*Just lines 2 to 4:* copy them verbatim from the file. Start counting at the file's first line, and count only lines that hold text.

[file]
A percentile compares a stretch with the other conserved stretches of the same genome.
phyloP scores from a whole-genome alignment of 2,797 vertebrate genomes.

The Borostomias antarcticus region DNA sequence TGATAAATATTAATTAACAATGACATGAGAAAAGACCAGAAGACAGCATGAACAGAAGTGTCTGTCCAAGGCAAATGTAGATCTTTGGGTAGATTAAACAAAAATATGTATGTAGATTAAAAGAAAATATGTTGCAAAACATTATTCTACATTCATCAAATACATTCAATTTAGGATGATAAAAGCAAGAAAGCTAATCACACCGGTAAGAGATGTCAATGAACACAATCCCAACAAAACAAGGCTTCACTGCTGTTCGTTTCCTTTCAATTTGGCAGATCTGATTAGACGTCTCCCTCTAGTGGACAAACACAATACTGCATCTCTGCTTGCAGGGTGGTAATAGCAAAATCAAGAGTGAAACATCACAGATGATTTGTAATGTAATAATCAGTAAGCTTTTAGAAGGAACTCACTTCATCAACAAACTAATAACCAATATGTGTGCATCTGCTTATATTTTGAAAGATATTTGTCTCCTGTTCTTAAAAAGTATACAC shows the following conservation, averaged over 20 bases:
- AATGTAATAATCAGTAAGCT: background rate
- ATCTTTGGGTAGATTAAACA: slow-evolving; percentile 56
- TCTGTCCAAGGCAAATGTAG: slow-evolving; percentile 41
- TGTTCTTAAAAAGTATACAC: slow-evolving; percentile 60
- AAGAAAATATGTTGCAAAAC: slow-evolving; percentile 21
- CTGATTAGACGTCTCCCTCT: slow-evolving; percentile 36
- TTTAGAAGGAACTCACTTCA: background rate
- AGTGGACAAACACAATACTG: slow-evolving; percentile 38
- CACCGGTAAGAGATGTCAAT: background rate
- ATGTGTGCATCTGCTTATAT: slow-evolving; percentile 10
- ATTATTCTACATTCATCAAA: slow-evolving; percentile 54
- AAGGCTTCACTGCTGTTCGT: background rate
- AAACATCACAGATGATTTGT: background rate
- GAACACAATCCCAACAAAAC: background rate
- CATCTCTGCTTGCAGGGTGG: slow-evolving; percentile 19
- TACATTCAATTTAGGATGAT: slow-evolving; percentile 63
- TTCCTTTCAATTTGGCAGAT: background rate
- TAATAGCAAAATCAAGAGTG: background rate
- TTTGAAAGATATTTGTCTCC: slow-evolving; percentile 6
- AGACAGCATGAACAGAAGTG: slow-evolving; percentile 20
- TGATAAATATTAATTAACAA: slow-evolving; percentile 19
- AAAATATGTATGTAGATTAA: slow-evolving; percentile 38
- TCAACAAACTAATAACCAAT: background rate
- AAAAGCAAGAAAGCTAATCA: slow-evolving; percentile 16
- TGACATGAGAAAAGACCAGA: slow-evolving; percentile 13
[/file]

phyloP scores from a whole-genome alignment of 2,797 vertebrate genomes.

The Borostomias antarcticus region DNA sequence TGATAAATATTAATTAACAATGACATGAGAAAAGACCAGAAGACAGCATGAACAGAAGTGTCTGTCCAAGGCAAATGTAGATCTTTGGGTAGATTAAACAAAAATATGTATGTAGATTAAAAGAAAATATGTTGCAAAACATTATTCTACATTCATCAAATACATTCAATTTAGGATGATAAAAGCAAGAAAGCTAATCACACCGGTAAGAGATGTCAATGAACACAATCCCAACAAAACAAGGCTTCACTGCTGTTCGTTTCCTTTCAATTTGGCAGATCTGATTAGACGTCTCCCTCTAGTGGACAAACACAATACTGCATCTCTGCTTGCAGGGTGGTAATAGCAAAATCAAGAGTGAAACATCACAGATGATTTGTAATGTAATAATCAGTAAGCTTTTAGAAGGAACTCACTTCATCAACAAACTAATAACCAATATGTGTGCATCTGCTTATATTTTGAAAGATATTTGTCTCCTGTTCTTAAAAAGTATACAC shows the following conservation, averaged over 20 bases:
- AATGTAATAATCAGTAAGCT: background rate